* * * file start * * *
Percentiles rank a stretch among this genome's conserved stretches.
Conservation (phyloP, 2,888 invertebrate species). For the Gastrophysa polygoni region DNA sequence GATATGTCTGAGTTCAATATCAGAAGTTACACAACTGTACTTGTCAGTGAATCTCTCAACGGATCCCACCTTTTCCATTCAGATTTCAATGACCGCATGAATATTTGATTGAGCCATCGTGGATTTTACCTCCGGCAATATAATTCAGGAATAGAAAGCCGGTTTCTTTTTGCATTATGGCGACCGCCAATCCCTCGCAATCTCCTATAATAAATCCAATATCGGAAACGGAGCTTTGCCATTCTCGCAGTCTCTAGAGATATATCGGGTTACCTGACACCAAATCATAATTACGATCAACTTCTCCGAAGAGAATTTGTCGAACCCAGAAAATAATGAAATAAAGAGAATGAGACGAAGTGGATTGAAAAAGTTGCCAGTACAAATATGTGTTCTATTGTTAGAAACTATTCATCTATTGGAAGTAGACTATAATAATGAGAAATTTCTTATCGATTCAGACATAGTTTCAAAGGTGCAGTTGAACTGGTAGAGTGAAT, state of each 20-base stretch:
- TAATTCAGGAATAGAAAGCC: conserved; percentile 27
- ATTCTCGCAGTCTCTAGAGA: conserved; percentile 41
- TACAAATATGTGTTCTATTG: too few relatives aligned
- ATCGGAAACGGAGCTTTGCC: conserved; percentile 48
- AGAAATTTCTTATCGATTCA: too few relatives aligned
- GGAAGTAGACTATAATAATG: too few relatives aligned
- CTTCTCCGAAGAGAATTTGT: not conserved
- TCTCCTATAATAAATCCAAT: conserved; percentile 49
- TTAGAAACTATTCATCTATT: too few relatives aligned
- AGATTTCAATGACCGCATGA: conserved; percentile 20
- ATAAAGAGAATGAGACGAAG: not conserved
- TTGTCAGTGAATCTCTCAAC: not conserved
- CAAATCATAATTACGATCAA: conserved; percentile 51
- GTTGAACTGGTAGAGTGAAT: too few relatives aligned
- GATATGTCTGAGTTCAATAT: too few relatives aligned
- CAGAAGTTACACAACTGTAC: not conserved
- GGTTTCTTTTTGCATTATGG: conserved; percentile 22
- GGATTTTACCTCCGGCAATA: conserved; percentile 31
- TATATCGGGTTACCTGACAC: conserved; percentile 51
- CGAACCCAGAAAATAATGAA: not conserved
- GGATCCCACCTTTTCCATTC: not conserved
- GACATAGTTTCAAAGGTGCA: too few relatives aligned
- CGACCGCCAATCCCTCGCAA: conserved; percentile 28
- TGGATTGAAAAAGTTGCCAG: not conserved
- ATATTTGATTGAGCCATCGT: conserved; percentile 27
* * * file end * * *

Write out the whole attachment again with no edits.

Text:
Percentiles rank a stretch among this genome's conserved stretches.
Conservation (phyloP, 2,888 invertebrate species). For the Gastrophysa polygoni region DNA sequence GATATGTCTGAGTTCAATATCAGAAGTTACACAACTGTACTTGTCAGTGAATCTCTCAACGGATCCCACCTTTTCCATTCAGATTTCAATGACCGCATGAATATTTGATTGAGCCATCGTGGATTTTACCTCCGGCAATATAATTCAGGAATAGAAAGCCGGTTTCTTTTTGCATTATGGCGACCGCCAATCCCTCGCAATCTCCTATAATAAATCCAATATCGGAAACGGAGCTTTGCCATTCTCGCAGTCTCTAGAGATATATCGGGTTACCTGACACCAAATCATAATTACGATCAACTTCTCCGAAGAGAATTTGTCGAACCCAGAAAATAATGAAATAAAGAGAATGAGACGAAGTGGATTGAAAAAGTTGCCAGTACAAATATGTGTTCTATTGTTAGAAACTATTCATCTATTGGAAGTAGACTATAATAATGAGAAATTTCTTATCGATTCAGACATAGTTTCAAAGGTGCAGTTGAACTGGTAGAGTGAAT, state of each 20-base stretch:
- TAATTCAGGAATAGAAAGCC: conserved; percentile 27
- ATTCTCGCAGTCTCTAGAGA: conserved; percentile 41
- TACAAATATGTGTTCTATTG: too few relatives aligned
- ATCGGAAACGGAGCTTTGCC: conserved; percentile 48
- AGAAATTTCTTATCGATTCA: too few relatives aligned
- GGAAGTAGACTATAATAATG: too few relatives aligned
- CTTCTCCGAAGAGAATTTGT: not conserved
- TCTCCTATAATAAATCCAAT: conserved; percentile 49
- TTAGAAACTATTCATCTATT: too few relatives aligned
- AGATTTCAATGACCGCATGA: conserved; percentile 20
- ATAAAGAGAATGAGACGAAG: not conserved
- TTGTCAGTGAATCTCTCAAC: not conserved
- CAAATCATAATTACGATCAA: conserved; percentile 51
- GTTGAACTGGTAGAGTGAAT: too few relatives aligned
- GATATGTCTGAGTTCAATAT: too few relatives aligned
- CAGAAGTTACACAACTGTAC: not conserved
- GGTTTCTTTTTGCATTATGG: conserved; percentile 22
- GGATTTTACCTCCGGCAATA: conserved; percentile 31
- TATATCGGGTTACCTGACAC: conserved; percentile 51
- CGAACCCAGAAAATAATGAA: not conserved
- GGATCCCACCTTTTCCATTC: not conserved
- GACATAGTTTCAAAGGTGCA: too few relatives aligned
- CGACCGCCAATCCCTCGCAA: conserved; percentile 28
- TGGATTGAAAAAGTTGCCAG: not conserved
- ATATTTGATTGAGCCATCGT: conserved; percentile 27